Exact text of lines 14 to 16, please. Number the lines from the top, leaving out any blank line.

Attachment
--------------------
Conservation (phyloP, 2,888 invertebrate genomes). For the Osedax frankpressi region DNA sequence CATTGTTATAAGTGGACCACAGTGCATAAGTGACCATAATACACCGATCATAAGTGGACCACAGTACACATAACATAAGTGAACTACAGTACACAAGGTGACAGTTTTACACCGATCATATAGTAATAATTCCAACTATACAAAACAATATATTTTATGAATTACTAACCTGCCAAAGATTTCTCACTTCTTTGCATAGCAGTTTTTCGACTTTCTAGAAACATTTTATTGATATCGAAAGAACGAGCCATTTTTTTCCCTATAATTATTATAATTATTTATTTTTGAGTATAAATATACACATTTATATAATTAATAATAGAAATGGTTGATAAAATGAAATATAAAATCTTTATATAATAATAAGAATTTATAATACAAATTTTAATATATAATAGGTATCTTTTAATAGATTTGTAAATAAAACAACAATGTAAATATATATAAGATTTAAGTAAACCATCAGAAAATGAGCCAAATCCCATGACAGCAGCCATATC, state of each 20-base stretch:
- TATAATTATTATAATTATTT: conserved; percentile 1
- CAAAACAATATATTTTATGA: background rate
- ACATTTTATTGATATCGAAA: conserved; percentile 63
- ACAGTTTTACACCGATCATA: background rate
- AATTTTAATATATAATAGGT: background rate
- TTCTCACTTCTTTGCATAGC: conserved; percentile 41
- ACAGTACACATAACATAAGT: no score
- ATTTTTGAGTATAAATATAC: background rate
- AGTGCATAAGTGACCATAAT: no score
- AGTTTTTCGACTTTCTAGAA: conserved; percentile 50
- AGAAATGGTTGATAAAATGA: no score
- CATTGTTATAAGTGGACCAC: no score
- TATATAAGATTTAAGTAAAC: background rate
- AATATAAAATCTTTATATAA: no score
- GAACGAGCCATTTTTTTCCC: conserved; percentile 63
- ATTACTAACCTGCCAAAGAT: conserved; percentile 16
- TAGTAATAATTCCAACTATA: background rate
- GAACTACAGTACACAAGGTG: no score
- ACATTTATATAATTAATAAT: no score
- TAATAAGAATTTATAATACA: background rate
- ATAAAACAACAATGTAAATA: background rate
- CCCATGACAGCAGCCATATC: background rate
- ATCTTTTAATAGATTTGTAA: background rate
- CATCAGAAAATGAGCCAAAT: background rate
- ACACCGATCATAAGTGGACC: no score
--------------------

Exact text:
- TATATAAGATTTAAGTAAAC: background rate
- AATATAAAATCTTTATATAA: no score
- GAACGAGCCATTTTTTTCCC: conserved; percentile 63